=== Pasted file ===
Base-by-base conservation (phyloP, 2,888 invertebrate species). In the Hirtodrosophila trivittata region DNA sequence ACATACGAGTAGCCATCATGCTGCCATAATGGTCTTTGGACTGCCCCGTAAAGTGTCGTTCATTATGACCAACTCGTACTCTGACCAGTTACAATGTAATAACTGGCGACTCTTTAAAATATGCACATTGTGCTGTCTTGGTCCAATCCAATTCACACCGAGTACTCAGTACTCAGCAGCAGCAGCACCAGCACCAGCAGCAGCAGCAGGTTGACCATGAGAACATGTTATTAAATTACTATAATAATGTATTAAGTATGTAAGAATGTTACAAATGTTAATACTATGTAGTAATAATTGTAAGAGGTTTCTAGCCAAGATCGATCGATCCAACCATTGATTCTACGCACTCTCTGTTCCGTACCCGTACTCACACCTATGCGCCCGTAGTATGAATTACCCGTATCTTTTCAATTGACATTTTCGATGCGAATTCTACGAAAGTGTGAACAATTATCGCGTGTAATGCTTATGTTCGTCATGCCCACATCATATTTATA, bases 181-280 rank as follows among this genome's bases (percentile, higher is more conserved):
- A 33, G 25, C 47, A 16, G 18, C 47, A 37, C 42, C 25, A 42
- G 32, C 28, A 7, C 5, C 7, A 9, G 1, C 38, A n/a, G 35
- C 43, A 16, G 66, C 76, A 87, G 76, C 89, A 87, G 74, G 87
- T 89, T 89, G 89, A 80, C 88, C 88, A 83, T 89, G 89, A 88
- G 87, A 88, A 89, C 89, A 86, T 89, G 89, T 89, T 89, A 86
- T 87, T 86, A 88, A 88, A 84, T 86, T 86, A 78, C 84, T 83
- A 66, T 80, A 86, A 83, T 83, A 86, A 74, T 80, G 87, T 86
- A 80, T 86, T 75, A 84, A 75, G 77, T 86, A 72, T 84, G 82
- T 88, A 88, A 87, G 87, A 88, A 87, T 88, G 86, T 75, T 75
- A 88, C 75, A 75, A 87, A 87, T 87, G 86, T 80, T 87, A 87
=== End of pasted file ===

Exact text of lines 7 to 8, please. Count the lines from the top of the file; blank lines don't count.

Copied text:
- T 87, T 86, A 88, A 88, A 84, T 86, T 86, A 78, C 84, T 83
- A 66, T 80, A 86, A 83, T 83, A 86, A 74, T 80, G 87, T 86